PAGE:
In this video, Amgen Scholars alumni tell their #BigImpactinBio stories, focusing on the importance of community building in science. Rachel Lucero (ASP 2014, University of California, San Diego) is a STEM teacher at the Dunbar School in Washington, D.C.; Marta Andrés Terré, Ph.D.
The core of the Amgen Biotech Experience (ABE) is a unique partnership between scientists and teachers. Amgen scientists contribute their expertise in cutting-edge research and desire to empower students in STEM, while teachers contribute their expertise in how to interest and motivate students and their desire to connect STEM to the real-world.
School is out for summer – or almost – for most high school students globally. But for some teachers, the learning is going to continue. Around the world, Amgen Biotech Experience (ABE) sites are gearing up for their professional development institutes, or PDIs. These multi-day workshops train high school teachers in the ABE curriculum, directly giving them experience with the hands-on biotech labs they’ll run in their classrooms when school resumes in the fall.
From an early age, Suzanne Rohrback had a unique insight into the need for science to bridge gaps in medical care. Her big brother is autistic and growing up, Rohrback remembers thinking there were no good options for him – unmedicated, he could be unpredictably violent and medicated, he would be zombie-like. “But we don’t understand enough about what goes wrong in this condition to have created a better solution,” she says.
In Hong Kong and much of the broader East Asia area, the educational system is highly focused on exams. Teachers have their hands full just trying to prepare their students for the intense testing that occurs. Lab time is often reserved only for after school extracurricular activities. But some teachers are still pushing themselves and their students even further, bringing real-world biotech into their labs.
The word “creativity” may not be traditionally associated with scientific research, but for Elisa D’Arcangelo, it sums up some of the aspects she most values about being a biomedical engineer. As a tissue engineer, she must come up with creative solutions for growing tissue in the lab that can help shape new therapies for cancer and other diseases.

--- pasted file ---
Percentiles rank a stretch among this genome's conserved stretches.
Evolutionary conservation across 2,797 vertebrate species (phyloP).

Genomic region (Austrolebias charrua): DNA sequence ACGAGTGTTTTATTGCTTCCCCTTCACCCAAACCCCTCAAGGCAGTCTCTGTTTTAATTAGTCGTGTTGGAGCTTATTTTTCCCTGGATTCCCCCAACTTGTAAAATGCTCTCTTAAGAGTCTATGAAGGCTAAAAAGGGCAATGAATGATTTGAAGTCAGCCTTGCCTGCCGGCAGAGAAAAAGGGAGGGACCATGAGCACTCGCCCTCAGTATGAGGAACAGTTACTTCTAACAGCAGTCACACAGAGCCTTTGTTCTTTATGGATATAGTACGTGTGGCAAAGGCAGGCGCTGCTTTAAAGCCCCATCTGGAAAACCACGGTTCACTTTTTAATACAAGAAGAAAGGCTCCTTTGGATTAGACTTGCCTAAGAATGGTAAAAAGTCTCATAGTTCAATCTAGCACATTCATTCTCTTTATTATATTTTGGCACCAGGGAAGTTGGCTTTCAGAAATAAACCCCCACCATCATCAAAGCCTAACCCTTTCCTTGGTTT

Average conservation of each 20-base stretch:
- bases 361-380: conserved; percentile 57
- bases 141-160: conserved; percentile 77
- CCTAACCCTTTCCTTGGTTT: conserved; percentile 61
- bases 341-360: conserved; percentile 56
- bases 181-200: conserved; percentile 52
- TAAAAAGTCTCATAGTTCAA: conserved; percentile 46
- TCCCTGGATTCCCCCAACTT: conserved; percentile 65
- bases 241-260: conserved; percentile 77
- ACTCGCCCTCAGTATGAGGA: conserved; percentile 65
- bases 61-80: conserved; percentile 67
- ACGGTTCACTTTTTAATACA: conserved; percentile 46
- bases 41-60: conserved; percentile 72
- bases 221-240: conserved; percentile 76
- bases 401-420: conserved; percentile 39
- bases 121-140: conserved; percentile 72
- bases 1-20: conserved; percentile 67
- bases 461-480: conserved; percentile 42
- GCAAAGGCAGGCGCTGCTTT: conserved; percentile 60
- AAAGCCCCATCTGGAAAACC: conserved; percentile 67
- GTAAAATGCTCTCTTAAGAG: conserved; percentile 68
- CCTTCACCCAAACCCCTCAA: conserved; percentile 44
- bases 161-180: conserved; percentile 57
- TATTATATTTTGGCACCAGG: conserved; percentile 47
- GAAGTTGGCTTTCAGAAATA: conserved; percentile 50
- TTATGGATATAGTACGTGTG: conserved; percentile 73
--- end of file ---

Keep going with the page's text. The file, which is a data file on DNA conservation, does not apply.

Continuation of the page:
On one typically overcast morning in April, I stepped out of my comfort zone and headed down to the Herbert Park Hotel in Ballsbridge, Dublin, to address the delegates at the Amgen Biotech Experience (ABE) global annual meeting. I spent the evening beforehand thinking of what I would say during the allocated five minutes. There are so many positive things to say about the ABE program, and I wanted to do it justice; the idea of speaking in front of an assembled audience of experts, and strangers, however, was a bit daunting.
At a meeting of the American Academy of Neurology last year, Megan Krench saw something remarkable: Children, previously unable to move their head or sit up, were turning their heads to look at their parents, sitting up, and even walking. It was a video of a company’s clinical trial for a gene therapy to treat a devastating childhood neuromuscular disorder, spinal muscular atrophy. Infants with this disease typically never reach any developmental milestones, and most die by age two.
When Bronwyn Scott received a Stamps Scholarship a couple years ago, she cited an Amgen Scholar as the person having the greatest impact on her in her college career: “My incredible research mentor Dr. Joy Wolfram had inspired me to work hard, believe in myself, and remain unapologetic for my passion and drive. She continuously pushes me to reach for goals I thought were unattainable.”